By ANGELA DAWSON
Front Row Features
HOLLYWOOD—In David Ayer’s gritty and realistic war drama “Fury,” Logan Lerman plays a young recruit who has entered the army towards the end of the World War II hoping to ride out the conflict in a cushy desk job but winds up assigned to active duty behind enemy lines inside a U.S. armored Sherman tank barreling its way toward Berlin. Initially fearful, reluctant and naïve, Norman soon adopts the kill-or-be-killed mentality shared by the seasoned soldiers in the cramped metal war machine. At the German front, young Norman discovers over the course of a day that victory comes at a very high cost.
The 22-year-old actor is best known for his depiction of the young god character in the family friendly “Percy Jackson” films. More recently, he played one of passengers aboard the ark in Ridley Scott’s “Noah,” and he delivered a memorable performance as a young man learning about love in the coming-of-age drama “The Perks of Being a Wallflower.”
In “Fury,” written and directed by Ayer (who previously wrote and helmed the realistic police drama “End of Watch”), Lerman’s Norman is taken under the wing of Wardaddy, the hardened tank army sergeant played by Brad Pitt, who also is a producer on the film.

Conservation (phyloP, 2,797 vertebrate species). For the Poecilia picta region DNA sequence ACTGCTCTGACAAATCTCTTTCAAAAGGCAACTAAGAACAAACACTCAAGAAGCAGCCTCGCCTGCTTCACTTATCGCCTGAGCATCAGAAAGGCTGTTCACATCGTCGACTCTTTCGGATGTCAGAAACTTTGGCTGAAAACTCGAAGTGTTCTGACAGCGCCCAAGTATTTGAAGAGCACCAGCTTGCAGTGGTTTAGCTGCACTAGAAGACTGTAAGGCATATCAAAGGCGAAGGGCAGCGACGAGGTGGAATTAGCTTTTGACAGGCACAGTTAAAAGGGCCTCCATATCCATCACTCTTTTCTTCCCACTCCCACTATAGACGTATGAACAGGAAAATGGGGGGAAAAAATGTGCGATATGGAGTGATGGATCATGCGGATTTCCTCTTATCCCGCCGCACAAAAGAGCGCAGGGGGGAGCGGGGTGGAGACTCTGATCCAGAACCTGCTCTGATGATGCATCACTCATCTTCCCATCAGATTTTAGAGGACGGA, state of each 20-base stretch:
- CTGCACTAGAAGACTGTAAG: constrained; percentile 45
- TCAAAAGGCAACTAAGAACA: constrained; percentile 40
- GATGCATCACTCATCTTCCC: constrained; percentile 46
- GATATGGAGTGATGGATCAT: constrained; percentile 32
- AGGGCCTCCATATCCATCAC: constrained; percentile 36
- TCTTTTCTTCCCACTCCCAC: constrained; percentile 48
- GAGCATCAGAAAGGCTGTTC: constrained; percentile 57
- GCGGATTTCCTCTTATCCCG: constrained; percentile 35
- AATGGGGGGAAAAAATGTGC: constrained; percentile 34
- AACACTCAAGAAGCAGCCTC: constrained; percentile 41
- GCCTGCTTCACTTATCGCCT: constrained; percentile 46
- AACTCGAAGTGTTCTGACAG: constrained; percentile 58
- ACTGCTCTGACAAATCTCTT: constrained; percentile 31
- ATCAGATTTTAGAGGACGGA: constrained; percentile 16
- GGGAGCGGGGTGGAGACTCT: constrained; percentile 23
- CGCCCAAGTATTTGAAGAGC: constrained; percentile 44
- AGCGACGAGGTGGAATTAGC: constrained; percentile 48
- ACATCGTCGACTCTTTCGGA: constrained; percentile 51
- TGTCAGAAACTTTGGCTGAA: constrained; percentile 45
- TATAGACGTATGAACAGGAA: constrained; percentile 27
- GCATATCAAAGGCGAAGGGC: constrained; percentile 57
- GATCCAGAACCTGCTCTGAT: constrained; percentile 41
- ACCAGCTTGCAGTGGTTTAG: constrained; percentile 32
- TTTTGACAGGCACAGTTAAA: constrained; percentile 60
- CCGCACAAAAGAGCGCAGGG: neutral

The older and wiser Wardaddy has managed to keep his tank crew alive for three years of battles across North Africa and Europe, but the march to Berlin, where the Germans are fighting to the death to defend the Nazi regime, is proving much more difficult than any previous campaign. After one of his soldiers is killed in battle, Wardaddy is assigned the very green Norman, whose reluctance to shoot puts the rest of the crew at risk. Wardaddy applies tough-love to get Norman onboard with the program, including making him shoot an unarmed German captive in the head.
Prepping for the character was a lot like going through actual boot camp, recalls the actor. Lerman says he liked Ayer’s intense style of directing and followed the filmmaker like a private following a general’s orders. The main cast (including Shia LaBeouf, Jon Bernthal, Michael Pena, who round out the tank crew) was given a lot of prep time, to get into the mindset of their respective characters. Shooting in a cold, muddy field in England certainly helped provide the appropriate atmosphere for the actors.
The boyishly handsome Lerman, who hails from Beverly Hills, Calif., says he liked the challenged of playing the conflicted young recruit, and found it to be “the most creatively satisfying work” he’d ever been part of.
Co-star Pena, who plays tank driver Trini Garcia, says he witnessed a change in Lerman when they were preparing to shoot the film.
“I remember Logan came in, and we started sparring,” recalls Pena. “We had gloves on, and gear, and all that good stuff, but there was, at one point where we ended up in the barrage together, and there’s something that happens when you spar. It really does activate this kind of animalistic instinct that you have, and you really get to bond in a weird way. There’s something that brings out a lot of honesty when you’re getting punched in the face.”